Two months after the non-interception heard around the country, M.D. Jennings finally reeled in his first “official” NFL pick during the Green Bay Packers’ 24-20 win over Detroit last Sunday.
The 72-yard interception returned for a touchdown was a key play in the win over the Lions and paramount for shifting momentum.
However, it also proved the strides the second-year safety has made since grabbing national attention in Week 3 with an apparent interception off Russell Wilson’s final hail-mary attempt during the Packers’ controversial 14-12 loss to Seattle.
Prior to playing the Seahawks, Jennings had fallen down the safety depth chart after a so-so training camp and rough showing in the Packers’ season-opener against San Francisco, giving way to rookie Jerron McMillian in the team’s sub-packages while veteran Charles Woodson continued to start in the base defense.
For the first month of the season, Jennings was used sparingly on defense before being reinserted in the secondary when Woodson came down with a broken collarbone on Oct. 21.
After starting the last four games, Jennings now has 27 tackles this season coupled with
the interception that turned out to be one of the biggest plays not only in the Packers’ victory last Sunday, but the season-to-date – a play coach Mike McCarthy himself ranks as one of his most exciting in nearly seven years in Green Bay.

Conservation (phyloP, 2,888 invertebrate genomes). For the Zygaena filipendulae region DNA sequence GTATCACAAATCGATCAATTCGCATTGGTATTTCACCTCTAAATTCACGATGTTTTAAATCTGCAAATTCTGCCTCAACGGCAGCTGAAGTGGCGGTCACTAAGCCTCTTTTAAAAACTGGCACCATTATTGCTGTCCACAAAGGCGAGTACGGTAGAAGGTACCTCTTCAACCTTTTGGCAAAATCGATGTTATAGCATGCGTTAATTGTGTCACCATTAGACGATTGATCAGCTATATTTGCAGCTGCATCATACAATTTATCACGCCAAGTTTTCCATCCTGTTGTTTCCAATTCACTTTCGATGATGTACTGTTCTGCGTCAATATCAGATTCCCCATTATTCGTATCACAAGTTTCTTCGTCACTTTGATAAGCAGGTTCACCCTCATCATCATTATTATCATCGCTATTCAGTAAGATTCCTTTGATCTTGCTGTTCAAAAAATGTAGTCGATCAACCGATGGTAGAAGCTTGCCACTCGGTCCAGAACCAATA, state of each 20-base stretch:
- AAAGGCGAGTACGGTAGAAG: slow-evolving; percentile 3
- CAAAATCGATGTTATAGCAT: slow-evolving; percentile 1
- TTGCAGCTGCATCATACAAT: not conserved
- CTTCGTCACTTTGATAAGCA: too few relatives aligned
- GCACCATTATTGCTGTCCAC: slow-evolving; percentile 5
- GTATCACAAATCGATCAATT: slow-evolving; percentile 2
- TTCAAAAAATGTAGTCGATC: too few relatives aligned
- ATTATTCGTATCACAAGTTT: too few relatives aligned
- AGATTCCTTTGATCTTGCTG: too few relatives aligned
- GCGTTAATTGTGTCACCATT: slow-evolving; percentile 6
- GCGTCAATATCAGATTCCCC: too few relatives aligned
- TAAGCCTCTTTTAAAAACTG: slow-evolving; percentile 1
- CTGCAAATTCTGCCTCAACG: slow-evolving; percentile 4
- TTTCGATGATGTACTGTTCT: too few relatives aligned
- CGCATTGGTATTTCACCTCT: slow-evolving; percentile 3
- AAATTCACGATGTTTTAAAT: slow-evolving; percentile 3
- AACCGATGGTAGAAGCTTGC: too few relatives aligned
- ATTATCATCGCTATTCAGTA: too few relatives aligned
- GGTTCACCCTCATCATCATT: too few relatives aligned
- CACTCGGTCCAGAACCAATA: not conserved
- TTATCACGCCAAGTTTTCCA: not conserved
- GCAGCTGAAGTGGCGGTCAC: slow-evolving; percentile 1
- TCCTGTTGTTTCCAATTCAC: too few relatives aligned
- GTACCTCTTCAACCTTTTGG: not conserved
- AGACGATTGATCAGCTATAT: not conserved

Despite the slow start to his second professional season, the 24-year-old has quickly become a staple of the Packers’ secondary, which will be tested against today against the New York Giants and two-time Super Bowl winning quarterback Eli Manning.
“After that week, we didn’t play him a whole lot and then all of a sudden he worked his way back,” Packers defensive coordinator Dom Capers said. “M.D.’s one of those guys who just keeps working, and he’s done a nice job with the physical part of the game and has had a couple of good games here in the last three or four weeks.”
Manning has struggled at times this season, especially on third down, but still benefits from the play-making receiving duo of Hakeem Nicks and Victor Cruz, along with an assortment of other offensive weapons.
Woodson, now 36 years old, is still on the road back from his collarbone injury, so it’s unknown what Jennings role would be when the eight-time Pro Bowler returns. Right now, he’s making the most of his chances while he has them.
“I think he’s just taking advantage of the opportunities,” Packers safeties coach Darren Perry said. “With a lot of young players, the more they play, the more reps they get, the more comfortable they become. He gained a certain level of confidence and I think that’s where he’s going right now. You see the confidence in that I think the game has slowed down for him and just really putting himself in a position to make plays and taking advantage of the opportunities.”